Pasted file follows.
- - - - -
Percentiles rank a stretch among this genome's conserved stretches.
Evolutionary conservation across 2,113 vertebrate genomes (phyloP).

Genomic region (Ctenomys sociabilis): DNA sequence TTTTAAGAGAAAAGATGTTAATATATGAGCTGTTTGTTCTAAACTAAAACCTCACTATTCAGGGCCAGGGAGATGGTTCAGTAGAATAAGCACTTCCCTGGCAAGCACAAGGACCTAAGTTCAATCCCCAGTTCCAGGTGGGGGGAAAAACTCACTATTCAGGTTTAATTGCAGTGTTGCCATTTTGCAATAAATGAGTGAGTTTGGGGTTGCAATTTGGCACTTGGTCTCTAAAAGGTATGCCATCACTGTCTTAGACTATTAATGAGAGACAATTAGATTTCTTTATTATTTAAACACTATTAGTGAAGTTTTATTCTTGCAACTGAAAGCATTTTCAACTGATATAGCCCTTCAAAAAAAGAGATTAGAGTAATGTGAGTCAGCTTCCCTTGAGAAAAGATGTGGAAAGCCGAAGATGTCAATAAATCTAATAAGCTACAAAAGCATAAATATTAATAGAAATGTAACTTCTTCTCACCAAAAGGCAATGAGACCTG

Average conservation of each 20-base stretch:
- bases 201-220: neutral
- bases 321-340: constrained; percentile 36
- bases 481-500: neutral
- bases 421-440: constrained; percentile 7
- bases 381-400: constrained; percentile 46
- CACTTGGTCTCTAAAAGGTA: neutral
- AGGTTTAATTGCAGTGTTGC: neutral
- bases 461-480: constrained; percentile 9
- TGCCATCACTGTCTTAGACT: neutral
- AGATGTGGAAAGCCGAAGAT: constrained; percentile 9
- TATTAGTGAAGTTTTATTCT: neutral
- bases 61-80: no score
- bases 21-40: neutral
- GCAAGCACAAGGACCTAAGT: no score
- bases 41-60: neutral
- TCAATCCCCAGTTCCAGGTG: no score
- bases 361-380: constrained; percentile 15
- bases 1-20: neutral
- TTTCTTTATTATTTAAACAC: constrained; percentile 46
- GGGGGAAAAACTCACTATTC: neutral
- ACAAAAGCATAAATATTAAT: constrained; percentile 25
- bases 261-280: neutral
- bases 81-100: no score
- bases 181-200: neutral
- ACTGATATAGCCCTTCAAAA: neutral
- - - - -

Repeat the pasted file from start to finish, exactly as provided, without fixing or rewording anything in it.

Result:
Percentiles rank a stretch among this genome's conserved stretches.
Evolutionary conservation across 2,113 vertebrate genomes (phyloP).

Genomic region (Ctenomys sociabilis): DNA sequence TTTTAAGAGAAAAGATGTTAATATATGAGCTGTTTGTTCTAAACTAAAACCTCACTATTCAGGGCCAGGGAGATGGTTCAGTAGAATAAGCACTTCCCTGGCAAGCACAAGGACCTAAGTTCAATCCCCAGTTCCAGGTGGGGGGAAAAACTCACTATTCAGGTTTAATTGCAGTGTTGCCATTTTGCAATAAATGAGTGAGTTTGGGGTTGCAATTTGGCACTTGGTCTCTAAAAGGTATGCCATCACTGTCTTAGACTATTAATGAGAGACAATTAGATTTCTTTATTATTTAAACACTATTAGTGAAGTTTTATTCTTGCAACTGAAAGCATTTTCAACTGATATAGCCCTTCAAAAAAAGAGATTAGAGTAATGTGAGTCAGCTTCCCTTGAGAAAAGATGTGGAAAGCCGAAGATGTCAATAAATCTAATAAGCTACAAAAGCATAAATATTAATAGAAATGTAACTTCTTCTCACCAAAAGGCAATGAGACCTG

Average conservation of each 20-base stretch:
- bases 201-220: neutral
- bases 321-340: constrained; percentile 36
- bases 481-500: neutral
- bases 421-440: constrained; percentile 7
- bases 381-400: constrained; percentile 46
- CACTTGGTCTCTAAAAGGTA: neutral
- AGGTTTAATTGCAGTGTTGC: neutral
- bases 461-480: constrained; percentile 9
- TGCCATCACTGTCTTAGACT: neutral
- AGATGTGGAAAGCCGAAGAT: constrained; percentile 9
- TATTAGTGAAGTTTTATTCT: neutral
- bases 61-80: no score
- bases 21-40: neutral
- GCAAGCACAAGGACCTAAGT: no score
- bases 41-60: neutral
- TCAATCCCCAGTTCCAGGTG: no score
- bases 361-380: constrained; percentile 15
- bases 1-20: neutral
- TTTCTTTATTATTTAAACAC: constrained; percentile 46
- GGGGGAAAAACTCACTATTC: neutral
- ACAAAAGCATAAATATTAAT: constrained; percentile 25
- bases 261-280: neutral
- bases 81-100: no score
- bases 181-200: neutral
- ACTGATATAGCCCTTCAAAA: neutral